The group of per- and polyfluoroalkyl substances (PFASs) comprises a diverse group of anthropogenic chemicals that have been produced since the 1940s. Due to their unique properties, such as their high stability and water-, oil-, and grease-repellency, they are used in various industrial processes and consumer products [1]. These properties and their widespread use, however, also lead to adverse effects on human health and the environment that have been described for several substances from the group of PFASs [2, 3]. Some of the best-studied PFASs are perfluoroalkyl acids (PFAAs). Perfluorocarboxylic acids (PFCAs) and perfluorosulfonic acids (PFSAs) are the most prominent PFAAs in the environment. They are known to be environmentally persistent and are, therefore, referred to as ‘forever chemicals’ [4, 5]. Many other PFASs, however, are known to degrade to the group of PFAAs in the environment as well as in vivo and are termed precursors [6,7,8]. In 2018, the Organisation for Economic Co-operation and Development (OECD) identified 4730 different CAS entries belonging to the group of PFASs [9]. In recent years, industry shifted from the perfluoroalkylsulfonyl- and carbonylfluoride-based chemistry to an increased use of fluorotelomer-based substances and poly- and perfluorinated ethers [10,11,12]. Technical products, such as those applied in aqueous film-forming foams (AFFFs) or products for paper and textiles coating often contain PFAS mixtures. In addition, polymers with fluorinated side-chains are among the active ingredients, e.g., in products for grease-proofing of paper and board [1]. In contrast, most regulatory efforts and restrictions on national and international levels, such as the Stockholm Convention focus on a subset of a few PFASs, namely, PFAAs and in some cases their precursors [13,14,15,16,17]. The revised EU Drinking Water Directive entering into force in 2023, however, includes a ‘PFAS Total’ sum parametric value besides the sum of 20 individual PFAAs. A full ban of PFASs as a group has so far only been released in Denmark for the specific application in food packaging materials [18], but the European Commission intends to phase out the use of PFASs as a group in the European Union unless a specific use is proven essential for society [19].

Worldwide findings of individual PFASs in various environmental systems [20,21,22,23] and humans [24,25,26,27] already demonstrate the ubiquitous distribution of these substances. With the high number of different chemical structures within the group of PFASs comes the need to analyse them in a comprehensive manner. Yet, common targeted analytical methods may often underestimate the total PFAS burden, because they only include a few individual to a few dozen compounds [28, 29]. By only analysing the legacy PFASs, only a small part of the contamination may be visible and the outreach of the contamination may be underestimated to a great extent. For example, soil contaminations with unknown precursors would only be detected indirectly and with a temporal delay after they have formed PFAAs during their degradation processes. The underestimation may further lead to the inaccurate decision that no measures have to be applied which in turn may lead to a long-term contamination of underlying groundwater. Thus, to classify PFAS contaminated sites, an approximation for the extent of the PFAS burden is essential to decide on the measures to be taken. A good example is the PFAS contamination of an area in southwest Germany. Only the analysis of specific precursor substances could describe the extent of the contamination more comprehensively and the source of contamination could be narrowed down [30,31,32,33].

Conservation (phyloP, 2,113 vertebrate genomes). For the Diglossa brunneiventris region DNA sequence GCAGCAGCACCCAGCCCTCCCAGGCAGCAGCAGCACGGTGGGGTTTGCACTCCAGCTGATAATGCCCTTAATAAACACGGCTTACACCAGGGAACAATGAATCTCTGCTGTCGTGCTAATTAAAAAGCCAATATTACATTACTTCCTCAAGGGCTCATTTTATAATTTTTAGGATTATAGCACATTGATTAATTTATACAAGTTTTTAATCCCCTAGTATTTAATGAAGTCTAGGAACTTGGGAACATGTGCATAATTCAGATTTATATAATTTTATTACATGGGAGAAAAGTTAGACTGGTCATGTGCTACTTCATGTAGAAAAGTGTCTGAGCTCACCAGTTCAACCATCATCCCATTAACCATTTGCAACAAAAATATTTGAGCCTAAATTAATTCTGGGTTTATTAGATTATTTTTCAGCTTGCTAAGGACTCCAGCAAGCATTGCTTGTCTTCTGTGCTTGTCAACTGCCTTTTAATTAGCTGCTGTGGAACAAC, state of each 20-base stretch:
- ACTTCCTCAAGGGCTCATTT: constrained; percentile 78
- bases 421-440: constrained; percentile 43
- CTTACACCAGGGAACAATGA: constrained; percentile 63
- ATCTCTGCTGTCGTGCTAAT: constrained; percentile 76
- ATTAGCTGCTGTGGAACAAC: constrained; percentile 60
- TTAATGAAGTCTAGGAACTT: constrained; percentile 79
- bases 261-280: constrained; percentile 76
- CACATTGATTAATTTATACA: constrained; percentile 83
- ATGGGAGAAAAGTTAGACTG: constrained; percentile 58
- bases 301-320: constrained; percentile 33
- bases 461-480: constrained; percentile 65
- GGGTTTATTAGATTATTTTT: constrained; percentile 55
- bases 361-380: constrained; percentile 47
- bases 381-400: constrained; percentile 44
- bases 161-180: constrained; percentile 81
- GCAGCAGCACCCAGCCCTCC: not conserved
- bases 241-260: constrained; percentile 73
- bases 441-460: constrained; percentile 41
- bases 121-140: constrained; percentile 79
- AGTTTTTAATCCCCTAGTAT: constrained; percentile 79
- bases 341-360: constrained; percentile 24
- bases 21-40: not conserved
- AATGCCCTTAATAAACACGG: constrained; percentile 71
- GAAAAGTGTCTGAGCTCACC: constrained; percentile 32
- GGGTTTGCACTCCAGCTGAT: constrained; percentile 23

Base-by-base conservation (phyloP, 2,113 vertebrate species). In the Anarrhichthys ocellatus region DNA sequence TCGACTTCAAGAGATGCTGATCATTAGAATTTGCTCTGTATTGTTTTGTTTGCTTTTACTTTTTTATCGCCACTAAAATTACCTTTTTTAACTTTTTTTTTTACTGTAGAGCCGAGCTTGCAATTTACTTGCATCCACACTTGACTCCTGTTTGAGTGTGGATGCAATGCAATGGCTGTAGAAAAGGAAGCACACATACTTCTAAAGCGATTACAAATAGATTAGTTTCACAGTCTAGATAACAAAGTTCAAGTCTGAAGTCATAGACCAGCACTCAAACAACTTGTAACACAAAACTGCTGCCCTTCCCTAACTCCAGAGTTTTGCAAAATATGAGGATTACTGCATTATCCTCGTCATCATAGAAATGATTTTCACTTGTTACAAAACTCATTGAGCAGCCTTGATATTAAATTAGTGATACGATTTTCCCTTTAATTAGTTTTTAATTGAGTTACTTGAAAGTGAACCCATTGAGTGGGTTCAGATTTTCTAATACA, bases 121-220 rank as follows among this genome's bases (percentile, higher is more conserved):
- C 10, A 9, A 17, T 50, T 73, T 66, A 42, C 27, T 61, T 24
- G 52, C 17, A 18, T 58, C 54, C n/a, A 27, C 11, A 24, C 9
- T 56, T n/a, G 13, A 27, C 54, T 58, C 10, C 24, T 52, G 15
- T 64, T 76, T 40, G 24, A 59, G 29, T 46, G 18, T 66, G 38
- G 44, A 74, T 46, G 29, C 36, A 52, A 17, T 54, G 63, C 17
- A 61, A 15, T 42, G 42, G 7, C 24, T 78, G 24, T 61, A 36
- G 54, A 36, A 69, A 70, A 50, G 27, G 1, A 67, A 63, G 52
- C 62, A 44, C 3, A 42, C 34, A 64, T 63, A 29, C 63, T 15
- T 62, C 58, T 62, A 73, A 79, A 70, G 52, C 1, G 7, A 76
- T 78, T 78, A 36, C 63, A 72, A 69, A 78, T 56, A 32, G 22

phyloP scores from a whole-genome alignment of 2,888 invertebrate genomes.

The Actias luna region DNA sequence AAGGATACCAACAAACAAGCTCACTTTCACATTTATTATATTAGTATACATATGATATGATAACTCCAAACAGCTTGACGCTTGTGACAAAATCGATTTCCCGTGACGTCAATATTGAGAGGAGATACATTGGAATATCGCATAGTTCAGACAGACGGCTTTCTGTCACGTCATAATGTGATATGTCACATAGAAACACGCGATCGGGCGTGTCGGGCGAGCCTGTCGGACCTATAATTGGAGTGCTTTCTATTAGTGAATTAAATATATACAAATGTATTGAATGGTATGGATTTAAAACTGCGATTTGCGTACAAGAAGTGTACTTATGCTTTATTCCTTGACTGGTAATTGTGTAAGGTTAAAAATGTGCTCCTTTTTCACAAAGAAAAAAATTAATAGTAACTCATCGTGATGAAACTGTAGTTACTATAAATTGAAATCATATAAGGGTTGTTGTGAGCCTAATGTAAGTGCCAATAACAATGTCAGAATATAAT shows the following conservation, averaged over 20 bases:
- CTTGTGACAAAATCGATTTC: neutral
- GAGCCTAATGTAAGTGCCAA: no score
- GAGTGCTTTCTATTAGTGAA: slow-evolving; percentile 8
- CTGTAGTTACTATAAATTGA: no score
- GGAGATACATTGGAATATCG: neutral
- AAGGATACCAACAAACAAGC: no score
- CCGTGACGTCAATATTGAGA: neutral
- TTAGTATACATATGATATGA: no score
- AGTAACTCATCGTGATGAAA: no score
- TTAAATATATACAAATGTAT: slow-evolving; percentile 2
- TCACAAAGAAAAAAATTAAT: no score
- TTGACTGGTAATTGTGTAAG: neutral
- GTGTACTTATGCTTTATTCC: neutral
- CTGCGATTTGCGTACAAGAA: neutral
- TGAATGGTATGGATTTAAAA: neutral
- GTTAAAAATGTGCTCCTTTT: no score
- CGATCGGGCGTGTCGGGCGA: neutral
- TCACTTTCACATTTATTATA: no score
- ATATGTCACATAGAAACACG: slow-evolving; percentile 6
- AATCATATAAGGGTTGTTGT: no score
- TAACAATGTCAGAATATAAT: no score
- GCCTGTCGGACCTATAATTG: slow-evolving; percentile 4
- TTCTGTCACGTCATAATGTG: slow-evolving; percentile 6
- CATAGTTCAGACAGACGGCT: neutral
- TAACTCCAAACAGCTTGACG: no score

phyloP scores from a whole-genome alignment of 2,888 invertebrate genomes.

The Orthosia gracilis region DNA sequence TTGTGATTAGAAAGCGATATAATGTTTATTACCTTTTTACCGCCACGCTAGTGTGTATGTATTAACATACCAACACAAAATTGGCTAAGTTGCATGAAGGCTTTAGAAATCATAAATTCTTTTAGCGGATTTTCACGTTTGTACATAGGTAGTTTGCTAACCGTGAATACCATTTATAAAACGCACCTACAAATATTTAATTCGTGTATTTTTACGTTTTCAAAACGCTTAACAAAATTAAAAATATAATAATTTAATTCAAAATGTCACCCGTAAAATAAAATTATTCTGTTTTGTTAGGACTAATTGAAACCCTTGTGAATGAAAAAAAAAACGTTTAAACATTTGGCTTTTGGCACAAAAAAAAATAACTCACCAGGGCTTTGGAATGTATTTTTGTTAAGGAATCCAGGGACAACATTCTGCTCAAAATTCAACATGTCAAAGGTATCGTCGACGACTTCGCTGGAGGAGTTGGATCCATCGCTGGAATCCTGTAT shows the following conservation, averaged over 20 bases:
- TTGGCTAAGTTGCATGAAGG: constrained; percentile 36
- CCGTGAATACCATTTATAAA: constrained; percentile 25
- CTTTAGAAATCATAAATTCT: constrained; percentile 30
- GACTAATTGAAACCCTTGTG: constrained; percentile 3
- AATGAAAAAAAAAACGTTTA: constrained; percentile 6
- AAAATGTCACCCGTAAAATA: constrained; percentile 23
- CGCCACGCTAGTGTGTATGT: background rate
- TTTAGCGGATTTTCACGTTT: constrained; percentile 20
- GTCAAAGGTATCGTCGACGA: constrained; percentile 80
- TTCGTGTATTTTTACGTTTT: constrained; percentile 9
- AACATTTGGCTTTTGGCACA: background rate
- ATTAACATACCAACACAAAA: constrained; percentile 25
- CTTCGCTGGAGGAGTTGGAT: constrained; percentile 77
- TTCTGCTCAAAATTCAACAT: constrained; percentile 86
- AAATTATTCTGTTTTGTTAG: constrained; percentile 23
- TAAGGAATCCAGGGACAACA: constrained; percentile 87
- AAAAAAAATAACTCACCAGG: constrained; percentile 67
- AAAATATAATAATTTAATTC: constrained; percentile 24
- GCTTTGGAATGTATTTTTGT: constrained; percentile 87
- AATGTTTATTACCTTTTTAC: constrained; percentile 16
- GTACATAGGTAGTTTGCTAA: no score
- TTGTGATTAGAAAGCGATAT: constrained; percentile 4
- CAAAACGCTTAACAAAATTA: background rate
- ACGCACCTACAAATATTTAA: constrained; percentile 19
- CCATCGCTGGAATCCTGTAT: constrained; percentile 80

Given the relevance of precursors, sum parameters such as the total oxidisable precursor (TOP) assay [34] are of increasing importance to uncover the total PFAS burden. In the TOP assay, PFAA precursors are chemically oxidised to yield PFCAs of related chain lengths. Under certain conditions, it has also been described that sulfonamide-based precursors may also be transformed into PFSAs to some extent [35]. Thus, the degradation—which may occur in the course of time—can be simulated in the laboratory. The difference between the amount of PFCAs before (i.e., via target analysis) and after the TOP assay then provides information on the amount of precursors in a sample. Notably, the oxidative processes in the TOP assay do not fully correspond to those in the environmental degradation of precursors and the TOP assay does not cover all types of PFASs. Nevertheless, the method can be considered an important tool to illustrate precursors in a sample and to get a general idea of the total PFAS burden, e.g., when assessing a contamination in soil and groundwater [34, 36].

This commentary focusses on contaminations in soil as they are often of large scale and, therefore, of high relevance for the surrounding environment and humans. In addition, most soil contaminations represent initial contaminations, often characterised by a wide range of precursor substances rather than PFAAs, and, therefore, can be described by target methods only to a very limited extent.

In the subsequent remediation process, the TOP assay may also be used to assess the success of remediation measures [37]. For policy makers, the TOP assay may also allow monitoring of trends of unknown or unidentified PFASs, and thus observing shifts in production, e.g., from legacy to emerging PFASs. In addition, restrictions of precursors can be more extensively controlled by means of the TOP assay. Furthermore, the TOP assay can provide clues to the sources of a contamination, e.g., by analysing the patterns of formed oxidations products [38,39,40].